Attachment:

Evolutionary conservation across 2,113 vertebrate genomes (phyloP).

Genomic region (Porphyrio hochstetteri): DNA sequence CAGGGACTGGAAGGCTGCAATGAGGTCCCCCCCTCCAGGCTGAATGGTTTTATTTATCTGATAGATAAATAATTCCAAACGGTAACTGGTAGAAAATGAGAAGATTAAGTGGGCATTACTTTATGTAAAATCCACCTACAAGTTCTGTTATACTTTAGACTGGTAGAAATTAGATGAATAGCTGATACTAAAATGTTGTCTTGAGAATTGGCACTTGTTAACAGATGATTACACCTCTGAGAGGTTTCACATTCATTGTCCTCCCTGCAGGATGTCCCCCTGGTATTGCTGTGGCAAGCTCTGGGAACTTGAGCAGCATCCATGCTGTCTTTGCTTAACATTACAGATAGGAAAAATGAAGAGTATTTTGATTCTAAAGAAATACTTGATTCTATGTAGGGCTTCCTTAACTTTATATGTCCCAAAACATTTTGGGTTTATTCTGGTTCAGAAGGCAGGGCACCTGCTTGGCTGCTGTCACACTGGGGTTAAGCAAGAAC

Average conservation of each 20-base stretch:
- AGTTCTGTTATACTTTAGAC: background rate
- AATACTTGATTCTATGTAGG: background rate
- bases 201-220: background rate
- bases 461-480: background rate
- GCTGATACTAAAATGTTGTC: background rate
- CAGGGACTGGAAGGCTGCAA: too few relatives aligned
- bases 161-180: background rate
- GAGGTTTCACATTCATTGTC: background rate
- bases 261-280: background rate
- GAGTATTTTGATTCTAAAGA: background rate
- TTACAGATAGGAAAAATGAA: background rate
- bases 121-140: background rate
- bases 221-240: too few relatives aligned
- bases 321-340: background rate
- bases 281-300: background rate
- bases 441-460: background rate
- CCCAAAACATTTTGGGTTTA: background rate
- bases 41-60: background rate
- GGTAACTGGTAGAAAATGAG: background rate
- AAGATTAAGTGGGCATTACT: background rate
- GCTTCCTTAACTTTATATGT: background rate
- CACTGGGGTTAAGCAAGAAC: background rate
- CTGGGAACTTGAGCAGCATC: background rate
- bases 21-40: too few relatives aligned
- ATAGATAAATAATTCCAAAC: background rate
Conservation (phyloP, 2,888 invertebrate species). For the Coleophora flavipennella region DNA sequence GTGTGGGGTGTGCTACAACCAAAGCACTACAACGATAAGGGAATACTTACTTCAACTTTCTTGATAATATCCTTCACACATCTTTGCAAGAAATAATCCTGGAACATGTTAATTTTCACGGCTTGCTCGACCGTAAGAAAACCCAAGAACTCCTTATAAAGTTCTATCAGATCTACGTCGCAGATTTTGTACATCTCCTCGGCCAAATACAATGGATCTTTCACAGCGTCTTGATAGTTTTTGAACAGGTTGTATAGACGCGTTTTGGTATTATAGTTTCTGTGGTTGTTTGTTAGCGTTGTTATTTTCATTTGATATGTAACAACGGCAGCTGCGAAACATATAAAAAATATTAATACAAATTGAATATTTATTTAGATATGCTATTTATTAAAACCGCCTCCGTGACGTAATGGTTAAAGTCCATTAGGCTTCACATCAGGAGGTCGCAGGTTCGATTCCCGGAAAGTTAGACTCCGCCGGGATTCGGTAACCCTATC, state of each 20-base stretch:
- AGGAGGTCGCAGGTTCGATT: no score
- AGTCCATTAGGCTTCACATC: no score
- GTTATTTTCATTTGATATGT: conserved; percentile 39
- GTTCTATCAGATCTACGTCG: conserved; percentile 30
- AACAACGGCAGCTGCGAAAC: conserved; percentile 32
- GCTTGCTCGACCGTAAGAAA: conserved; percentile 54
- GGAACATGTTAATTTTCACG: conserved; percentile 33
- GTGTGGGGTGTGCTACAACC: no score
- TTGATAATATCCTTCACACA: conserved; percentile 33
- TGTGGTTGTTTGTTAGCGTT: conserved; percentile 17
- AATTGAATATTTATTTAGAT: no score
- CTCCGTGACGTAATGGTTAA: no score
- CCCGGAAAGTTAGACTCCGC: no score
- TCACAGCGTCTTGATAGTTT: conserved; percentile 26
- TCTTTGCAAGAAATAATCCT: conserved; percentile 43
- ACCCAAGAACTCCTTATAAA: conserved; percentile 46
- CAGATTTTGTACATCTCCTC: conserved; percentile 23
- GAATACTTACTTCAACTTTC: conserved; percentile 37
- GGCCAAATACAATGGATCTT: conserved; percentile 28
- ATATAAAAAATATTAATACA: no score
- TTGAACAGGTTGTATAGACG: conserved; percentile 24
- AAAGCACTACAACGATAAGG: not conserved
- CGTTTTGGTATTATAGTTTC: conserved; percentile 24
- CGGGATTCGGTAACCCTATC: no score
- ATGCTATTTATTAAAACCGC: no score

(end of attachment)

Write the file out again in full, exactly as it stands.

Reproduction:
Evolutionary conservation across 2,113 vertebrate genomes (phyloP).

Genomic region (Porphyrio hochstetteri): DNA sequence CAGGGACTGGAAGGCTGCAATGAGGTCCCCCCCTCCAGGCTGAATGGTTTTATTTATCTGATAGATAAATAATTCCAAACGGTAACTGGTAGAAAATGAGAAGATTAAGTGGGCATTACTTTATGTAAAATCCACCTACAAGTTCTGTTATACTTTAGACTGGTAGAAATTAGATGAATAGCTGATACTAAAATGTTGTCTTGAGAATTGGCACTTGTTAACAGATGATTACACCTCTGAGAGGTTTCACATTCATTGTCCTCCCTGCAGGATGTCCCCCTGGTATTGCTGTGGCAAGCTCTGGGAACTTGAGCAGCATCCATGCTGTCTTTGCTTAACATTACAGATAGGAAAAATGAAGAGTATTTTGATTCTAAAGAAATACTTGATTCTATGTAGGGCTTCCTTAACTTTATATGTCCCAAAACATTTTGGGTTTATTCTGGTTCAGAAGGCAGGGCACCTGCTTGGCTGCTGTCACACTGGGGTTAAGCAAGAAC

Average conservation of each 20-base stretch:
- AGTTCTGTTATACTTTAGAC: background rate
- AATACTTGATTCTATGTAGG: background rate
- bases 201-220: background rate
- bases 461-480: background rate
- GCTGATACTAAAATGTTGTC: background rate
- CAGGGACTGGAAGGCTGCAA: too few relatives aligned
- bases 161-180: background rate
- GAGGTTTCACATTCATTGTC: background rate
- bases 261-280: background rate
- GAGTATTTTGATTCTAAAGA: background rate
- TTACAGATAGGAAAAATGAA: background rate
- bases 121-140: background rate
- bases 221-240: too few relatives aligned
- bases 321-340: background rate
- bases 281-300: background rate
- bases 441-460: background rate
- CCCAAAACATTTTGGGTTTA: background rate
- bases 41-60: background rate
- GGTAACTGGTAGAAAATGAG: background rate
- AAGATTAAGTGGGCATTACT: background rate
- GCTTCCTTAACTTTATATGT: background rate
- CACTGGGGTTAAGCAAGAAC: background rate
- CTGGGAACTTGAGCAGCATC: background rate
- bases 21-40: too few relatives aligned
- ATAGATAAATAATTCCAAAC: background rate
Conservation (phyloP, 2,888 invertebrate species). For the Coleophora flavipennella region DNA sequence GTGTGGGGTGTGCTACAACCAAAGCACTACAACGATAAGGGAATACTTACTTCAACTTTCTTGATAATATCCTTCACACATCTTTGCAAGAAATAATCCTGGAACATGTTAATTTTCACGGCTTGCTCGACCGTAAGAAAACCCAAGAACTCCTTATAAAGTTCTATCAGATCTACGTCGCAGATTTTGTACATCTCCTCGGCCAAATACAATGGATCTTTCACAGCGTCTTGATAGTTTTTGAACAGGTTGTATAGACGCGTTTTGGTATTATAGTTTCTGTGGTTGTTTGTTAGCGTTGTTATTTTCATTTGATATGTAACAACGGCAGCTGCGAAACATATAAAAAATATTAATACAAATTGAATATTTATTTAGATATGCTATTTATTAAAACCGCCTCCGTGACGTAATGGTTAAAGTCCATTAGGCTTCACATCAGGAGGTCGCAGGTTCGATTCCCGGAAAGTTAGACTCCGCCGGGATTCGGTAACCCTATC, state of each 20-base stretch:
- AGGAGGTCGCAGGTTCGATT: no score
- AGTCCATTAGGCTTCACATC: no score
- GTTATTTTCATTTGATATGT: conserved; percentile 39
- GTTCTATCAGATCTACGTCG: conserved; percentile 30
- AACAACGGCAGCTGCGAAAC: conserved; percentile 32
- GCTTGCTCGACCGTAAGAAA: conserved; percentile 54
- GGAACATGTTAATTTTCACG: conserved; percentile 33
- GTGTGGGGTGTGCTACAACC: no score
- TTGATAATATCCTTCACACA: conserved; percentile 33
- TGTGGTTGTTTGTTAGCGTT: conserved; percentile 17
- AATTGAATATTTATTTAGAT: no score
- CTCCGTGACGTAATGGTTAA: no score
- CCCGGAAAGTTAGACTCCGC: no score
- TCACAGCGTCTTGATAGTTT: conserved; percentile 26
- TCTTTGCAAGAAATAATCCT: conserved; percentile 43
- ACCCAAGAACTCCTTATAAA: conserved; percentile 46
- CAGATTTTGTACATCTCCTC: conserved; percentile 23
- GAATACTTACTTCAACTTTC: conserved; percentile 37
- GGCCAAATACAATGGATCTT: conserved; percentile 28
- ATATAAAAAATATTAATACA: no score
- TTGAACAGGTTGTATAGACG: conserved; percentile 24
- AAAGCACTACAACGATAAGG: not conserved
- CGTTTTGGTATTATAGTTTC: conserved; percentile 24
- CGGGATTCGGTAACCCTATC: no score
- ATGCTATTTATTAAAACCGC: no score